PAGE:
Biological control of plant diseases by AMF under field conditions is the effect of interactions between AMF and various groups of organisms in the rhizosphere. Sikora (1997) proposed "biological system management," a holistic approach for improving plant root systems that adopts specific cultural practices that promote plant defense mechanisms such as tolerance and/or resistance to pathogens, and the use of organisms that are antagonistic towards pathogens and that target sensitive developmental stages of pathogens. This approach offers a viable alternative to integrated pest management and inundative approaches such as the application of high levels of microbial inocula to the nonrhizosphere soil for biological control purposes, and underscores the significance of mycorrhizae in root health (Sikora 1997).
A diverse AMF community contains a mycorrhizal assemblage and species abundance that naturally aid the host to endure adverse conditions to ultimately enhance plant growth. Research shows that inclusion of host crops (Bever et al. 1996; Johnson et al. 1992) and/or cultivars that exhibit high mycorrhizal responsiveness can significantly improve AMF functioning (Boyetchko and Tewari 1995; Xavier and Germida 1998). Therefore, rotation of crops that are dependent on mycorrhizae will ensure early AMF root colonization and high sporulation of even the most sensitive AMF species in soil. Minimal disturbance to the soil also guarantees early contact between an emerging seedling and the AMF hyphal network in soil that distributes nutrients and initiate early colonization of AMF propagules in soil. Excessive fertilizer and pesticide use can alter plant chemistry and cause changes in AMF assemblage and abundance, resulting in a poor AMF community that does not benefit the host (Gazey et al. 1992; Jasper et al. 1979; Johnson et al. 1992). Caution in the choice of cultural practices that potentially alter AMF diversity would prove to be fruitful.
4.2.2 Improved Understanding of Microbial (AMF) Ecology and Ecosystem Functioning
It is common knowledge that AMF functioning in natural ecosystems can be altered by various factors including interactions with other organisms. However, specifics on the topic are lacking. Knowledge generated from studies addressing AMF efficacy in a typical rhizosphere community, under moisture and salinity stress and soil disturbance, in soils containing extreme indigenous AMF levels, and in the presence of antagonizers is required for the development of effective AMF biocontrol agents.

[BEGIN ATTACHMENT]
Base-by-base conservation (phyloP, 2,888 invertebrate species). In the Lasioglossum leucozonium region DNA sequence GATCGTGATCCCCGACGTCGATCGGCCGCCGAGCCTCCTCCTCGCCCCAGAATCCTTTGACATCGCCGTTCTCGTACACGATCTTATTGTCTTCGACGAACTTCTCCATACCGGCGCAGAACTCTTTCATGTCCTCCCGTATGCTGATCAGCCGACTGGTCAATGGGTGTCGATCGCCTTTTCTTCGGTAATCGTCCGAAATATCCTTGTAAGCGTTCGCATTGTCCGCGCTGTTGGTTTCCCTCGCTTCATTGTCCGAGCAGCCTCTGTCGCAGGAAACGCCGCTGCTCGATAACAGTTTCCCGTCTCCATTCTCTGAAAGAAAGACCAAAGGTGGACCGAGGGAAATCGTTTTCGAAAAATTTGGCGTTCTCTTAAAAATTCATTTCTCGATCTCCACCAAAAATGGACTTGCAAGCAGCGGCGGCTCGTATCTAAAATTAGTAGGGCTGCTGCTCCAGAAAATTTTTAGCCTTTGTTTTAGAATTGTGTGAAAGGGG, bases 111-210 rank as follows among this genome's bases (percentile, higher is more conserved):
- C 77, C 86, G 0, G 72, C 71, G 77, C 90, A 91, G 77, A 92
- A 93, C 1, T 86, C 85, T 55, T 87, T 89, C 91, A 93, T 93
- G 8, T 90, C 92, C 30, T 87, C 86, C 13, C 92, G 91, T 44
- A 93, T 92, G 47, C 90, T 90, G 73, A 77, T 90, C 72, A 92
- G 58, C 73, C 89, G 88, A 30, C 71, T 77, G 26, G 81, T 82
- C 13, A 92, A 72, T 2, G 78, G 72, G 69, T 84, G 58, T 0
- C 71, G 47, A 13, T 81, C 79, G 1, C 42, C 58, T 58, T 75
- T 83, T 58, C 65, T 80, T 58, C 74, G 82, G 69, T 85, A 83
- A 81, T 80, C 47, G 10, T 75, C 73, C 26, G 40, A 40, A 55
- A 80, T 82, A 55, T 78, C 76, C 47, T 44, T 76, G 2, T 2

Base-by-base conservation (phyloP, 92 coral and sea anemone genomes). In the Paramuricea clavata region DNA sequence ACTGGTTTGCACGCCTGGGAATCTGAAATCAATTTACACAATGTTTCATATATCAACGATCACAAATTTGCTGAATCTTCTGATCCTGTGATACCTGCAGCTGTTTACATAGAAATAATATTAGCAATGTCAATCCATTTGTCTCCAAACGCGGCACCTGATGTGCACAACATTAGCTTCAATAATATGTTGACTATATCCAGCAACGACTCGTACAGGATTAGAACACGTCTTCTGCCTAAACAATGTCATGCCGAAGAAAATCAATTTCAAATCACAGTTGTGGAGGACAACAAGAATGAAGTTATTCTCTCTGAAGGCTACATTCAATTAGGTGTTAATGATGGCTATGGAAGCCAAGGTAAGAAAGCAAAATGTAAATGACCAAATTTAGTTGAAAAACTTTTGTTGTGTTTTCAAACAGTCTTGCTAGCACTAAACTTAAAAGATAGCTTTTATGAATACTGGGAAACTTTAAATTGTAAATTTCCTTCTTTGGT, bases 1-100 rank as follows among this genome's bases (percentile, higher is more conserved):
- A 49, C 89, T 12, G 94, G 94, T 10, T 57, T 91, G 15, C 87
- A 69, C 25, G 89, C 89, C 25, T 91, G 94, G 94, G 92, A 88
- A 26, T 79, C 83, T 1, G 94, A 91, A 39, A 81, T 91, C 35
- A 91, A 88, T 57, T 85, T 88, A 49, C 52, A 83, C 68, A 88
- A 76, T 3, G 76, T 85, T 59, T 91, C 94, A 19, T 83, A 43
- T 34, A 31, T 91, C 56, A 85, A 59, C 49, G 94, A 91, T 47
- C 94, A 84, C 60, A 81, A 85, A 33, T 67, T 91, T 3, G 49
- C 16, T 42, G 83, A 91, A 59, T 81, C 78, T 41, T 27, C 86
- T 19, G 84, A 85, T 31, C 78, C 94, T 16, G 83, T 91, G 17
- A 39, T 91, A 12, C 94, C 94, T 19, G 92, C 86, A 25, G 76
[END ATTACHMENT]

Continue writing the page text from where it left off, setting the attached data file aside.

Bagyaraj (1984) suggested that AMF species selection for a desired activity must be based on their ability for survival, aggressive colonization of host roots, and efficacy. Use of AMF species originally isolated from test host roots has proven advantageous for many plant species including agricultural crops, forest tree species, and orchard crops
(Reena and Bagyaraj 1990a,b; Talukdar and Germida 1994; Vinayak and Bagyaraj 1990). Screening procedures must include selection pressure similar to that in which the AMF will be applied.
Research shows that plant pathogens can be controlled not only by the use of biocontrol agents, but also by the induction of resistance responses in plants. Inoculating plants with AMF has been shown to induce resistance in plants. Such plant immunizations are a viable approach for transplant crops because of the ease of AMF inoculation, while more innovative methods are required with direct-sown crops.
Research shows that "priming" plants against pathogens using selective AMF inocula (or plant immunization) helps protect plants by inducing a SIR response (Cordier et al. 1998). The inoculum may be applied to seeds, transplanted crops, or plantlets produced through tissue culture before being transplanted into pathogen-infested fields. Application of the agent prior to transplanting eliminates the need for complex formulations and application techniques, guarantees "targeted placement," and greater biocontrol activity, reduces costs associated with application and has a minimal impact on the environment (Boyetchko 1996; Glass 1993). Inoculum may include one or more AMF species or other organisms such as bacteria or fungi that exhibit sustained and coordinated biocontrol activity. The application of a multiple agent mixture may concurrently confer control for more than one plant disease by more than one mechanism rather than single inoculants targeted for control of only one plant disease or pathogen. Application of two or more biocontrol agents targeting different life stages of a pathogen may also be more effective than sequential application of the biocontrol agents. In some instances, augmenting soil with organic amendments such as forest humus and charcoal compost has enabled a significant reduction in disease severity (Kobayashi 1993; Wei et al. 1987).
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